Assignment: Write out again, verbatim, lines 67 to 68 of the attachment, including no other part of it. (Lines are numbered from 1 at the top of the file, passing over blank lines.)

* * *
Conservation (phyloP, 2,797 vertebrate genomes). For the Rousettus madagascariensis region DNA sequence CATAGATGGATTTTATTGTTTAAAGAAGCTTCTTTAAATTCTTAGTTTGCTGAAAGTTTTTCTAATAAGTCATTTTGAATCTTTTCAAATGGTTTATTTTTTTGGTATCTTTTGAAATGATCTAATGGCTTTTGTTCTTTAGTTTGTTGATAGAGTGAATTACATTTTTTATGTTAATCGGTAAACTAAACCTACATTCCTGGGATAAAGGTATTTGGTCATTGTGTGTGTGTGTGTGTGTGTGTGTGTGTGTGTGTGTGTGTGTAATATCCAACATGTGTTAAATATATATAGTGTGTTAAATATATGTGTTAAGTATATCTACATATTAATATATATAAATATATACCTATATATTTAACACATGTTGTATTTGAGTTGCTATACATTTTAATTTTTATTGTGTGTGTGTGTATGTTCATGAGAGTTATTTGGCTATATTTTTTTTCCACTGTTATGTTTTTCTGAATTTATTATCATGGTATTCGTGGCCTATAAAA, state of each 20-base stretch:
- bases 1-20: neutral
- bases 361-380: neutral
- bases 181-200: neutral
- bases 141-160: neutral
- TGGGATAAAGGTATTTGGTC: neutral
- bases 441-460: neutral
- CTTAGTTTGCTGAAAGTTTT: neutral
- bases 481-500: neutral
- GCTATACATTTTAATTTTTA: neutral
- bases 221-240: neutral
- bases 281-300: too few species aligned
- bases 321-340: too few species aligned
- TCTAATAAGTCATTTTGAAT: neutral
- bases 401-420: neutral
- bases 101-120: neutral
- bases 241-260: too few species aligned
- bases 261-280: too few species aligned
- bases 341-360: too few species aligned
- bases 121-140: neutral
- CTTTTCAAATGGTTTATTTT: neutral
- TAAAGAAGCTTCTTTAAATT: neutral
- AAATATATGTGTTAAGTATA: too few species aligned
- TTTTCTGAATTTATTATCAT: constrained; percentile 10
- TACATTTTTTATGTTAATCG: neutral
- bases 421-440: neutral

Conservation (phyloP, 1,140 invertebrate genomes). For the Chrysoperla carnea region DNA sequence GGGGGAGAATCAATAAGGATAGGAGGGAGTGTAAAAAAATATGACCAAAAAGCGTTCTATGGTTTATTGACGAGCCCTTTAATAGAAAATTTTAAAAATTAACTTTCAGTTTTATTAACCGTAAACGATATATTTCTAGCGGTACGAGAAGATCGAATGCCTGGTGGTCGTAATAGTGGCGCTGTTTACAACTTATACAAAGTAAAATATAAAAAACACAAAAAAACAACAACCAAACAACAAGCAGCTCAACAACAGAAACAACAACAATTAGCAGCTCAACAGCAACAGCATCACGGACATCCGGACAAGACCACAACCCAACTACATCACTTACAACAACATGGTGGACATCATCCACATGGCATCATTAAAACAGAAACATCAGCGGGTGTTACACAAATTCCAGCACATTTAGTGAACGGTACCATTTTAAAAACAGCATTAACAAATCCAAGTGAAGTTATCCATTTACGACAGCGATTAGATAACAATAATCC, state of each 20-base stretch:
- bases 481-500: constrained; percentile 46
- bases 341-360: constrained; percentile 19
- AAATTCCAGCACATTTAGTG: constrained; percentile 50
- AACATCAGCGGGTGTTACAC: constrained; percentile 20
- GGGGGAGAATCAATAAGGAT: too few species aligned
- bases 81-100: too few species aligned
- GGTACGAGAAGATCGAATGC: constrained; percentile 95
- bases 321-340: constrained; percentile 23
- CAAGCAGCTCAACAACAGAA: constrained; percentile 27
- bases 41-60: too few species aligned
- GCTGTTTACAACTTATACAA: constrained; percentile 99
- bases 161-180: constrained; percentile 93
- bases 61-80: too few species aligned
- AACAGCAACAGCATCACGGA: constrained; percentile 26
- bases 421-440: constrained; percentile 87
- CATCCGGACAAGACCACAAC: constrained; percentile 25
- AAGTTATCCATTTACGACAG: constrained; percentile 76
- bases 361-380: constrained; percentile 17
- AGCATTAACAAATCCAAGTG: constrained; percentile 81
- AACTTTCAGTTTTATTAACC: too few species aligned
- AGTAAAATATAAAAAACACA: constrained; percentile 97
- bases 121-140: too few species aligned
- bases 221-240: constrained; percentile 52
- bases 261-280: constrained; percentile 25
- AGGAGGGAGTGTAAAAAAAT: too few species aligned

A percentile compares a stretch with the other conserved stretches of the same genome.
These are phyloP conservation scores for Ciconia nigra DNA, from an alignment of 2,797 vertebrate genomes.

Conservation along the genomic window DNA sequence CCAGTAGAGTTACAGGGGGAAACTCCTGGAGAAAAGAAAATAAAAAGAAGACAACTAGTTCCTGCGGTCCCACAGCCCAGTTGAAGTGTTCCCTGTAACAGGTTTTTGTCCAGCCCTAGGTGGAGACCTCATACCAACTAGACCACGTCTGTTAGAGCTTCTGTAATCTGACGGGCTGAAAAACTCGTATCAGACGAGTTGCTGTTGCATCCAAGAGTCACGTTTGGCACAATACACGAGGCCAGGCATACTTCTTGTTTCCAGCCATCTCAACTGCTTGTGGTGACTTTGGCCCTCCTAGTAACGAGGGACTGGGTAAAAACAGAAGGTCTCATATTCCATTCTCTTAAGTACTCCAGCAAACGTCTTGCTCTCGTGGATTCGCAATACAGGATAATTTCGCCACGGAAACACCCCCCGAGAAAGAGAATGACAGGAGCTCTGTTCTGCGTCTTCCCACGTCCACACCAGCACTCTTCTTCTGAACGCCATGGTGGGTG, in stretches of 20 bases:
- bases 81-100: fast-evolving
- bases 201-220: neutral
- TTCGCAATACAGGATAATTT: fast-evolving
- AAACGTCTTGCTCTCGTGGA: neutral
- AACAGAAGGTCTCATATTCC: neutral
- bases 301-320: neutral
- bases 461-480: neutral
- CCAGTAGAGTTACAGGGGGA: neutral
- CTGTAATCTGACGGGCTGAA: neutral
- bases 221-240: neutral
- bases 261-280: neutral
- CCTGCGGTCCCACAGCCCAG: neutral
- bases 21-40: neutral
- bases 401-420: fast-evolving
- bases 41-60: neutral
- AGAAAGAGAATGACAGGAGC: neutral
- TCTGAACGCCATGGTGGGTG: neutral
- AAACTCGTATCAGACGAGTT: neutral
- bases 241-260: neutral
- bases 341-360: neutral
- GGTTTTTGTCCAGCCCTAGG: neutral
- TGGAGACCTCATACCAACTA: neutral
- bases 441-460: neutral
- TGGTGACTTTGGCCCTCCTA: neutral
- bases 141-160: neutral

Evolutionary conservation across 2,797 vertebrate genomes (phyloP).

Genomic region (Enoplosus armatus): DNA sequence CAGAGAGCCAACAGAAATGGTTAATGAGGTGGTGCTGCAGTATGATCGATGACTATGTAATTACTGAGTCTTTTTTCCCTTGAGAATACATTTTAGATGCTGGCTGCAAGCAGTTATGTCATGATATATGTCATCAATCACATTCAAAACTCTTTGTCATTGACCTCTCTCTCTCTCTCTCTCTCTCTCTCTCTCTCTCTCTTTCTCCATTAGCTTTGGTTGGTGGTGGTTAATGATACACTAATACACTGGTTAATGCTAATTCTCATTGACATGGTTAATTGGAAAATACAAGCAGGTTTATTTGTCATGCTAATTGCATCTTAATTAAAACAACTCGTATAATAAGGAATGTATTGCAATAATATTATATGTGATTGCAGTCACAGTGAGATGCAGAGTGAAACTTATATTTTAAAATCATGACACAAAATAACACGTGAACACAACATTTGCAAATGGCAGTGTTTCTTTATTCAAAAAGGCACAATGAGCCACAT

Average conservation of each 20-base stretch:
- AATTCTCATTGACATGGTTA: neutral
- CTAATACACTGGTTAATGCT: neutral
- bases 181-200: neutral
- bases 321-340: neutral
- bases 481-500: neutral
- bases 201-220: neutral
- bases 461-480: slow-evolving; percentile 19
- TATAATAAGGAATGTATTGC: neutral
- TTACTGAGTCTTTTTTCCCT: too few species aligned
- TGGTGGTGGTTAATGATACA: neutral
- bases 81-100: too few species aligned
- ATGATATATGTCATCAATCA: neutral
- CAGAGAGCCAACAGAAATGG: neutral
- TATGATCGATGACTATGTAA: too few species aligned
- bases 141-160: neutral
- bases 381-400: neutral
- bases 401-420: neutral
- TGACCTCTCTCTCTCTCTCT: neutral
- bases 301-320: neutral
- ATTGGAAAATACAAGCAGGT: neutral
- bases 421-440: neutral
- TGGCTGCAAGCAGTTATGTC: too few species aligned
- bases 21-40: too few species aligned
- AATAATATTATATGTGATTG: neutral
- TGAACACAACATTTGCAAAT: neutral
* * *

- CCTGCGGTCCCACAGCCCAG: neutral
- bases 21-40: neutral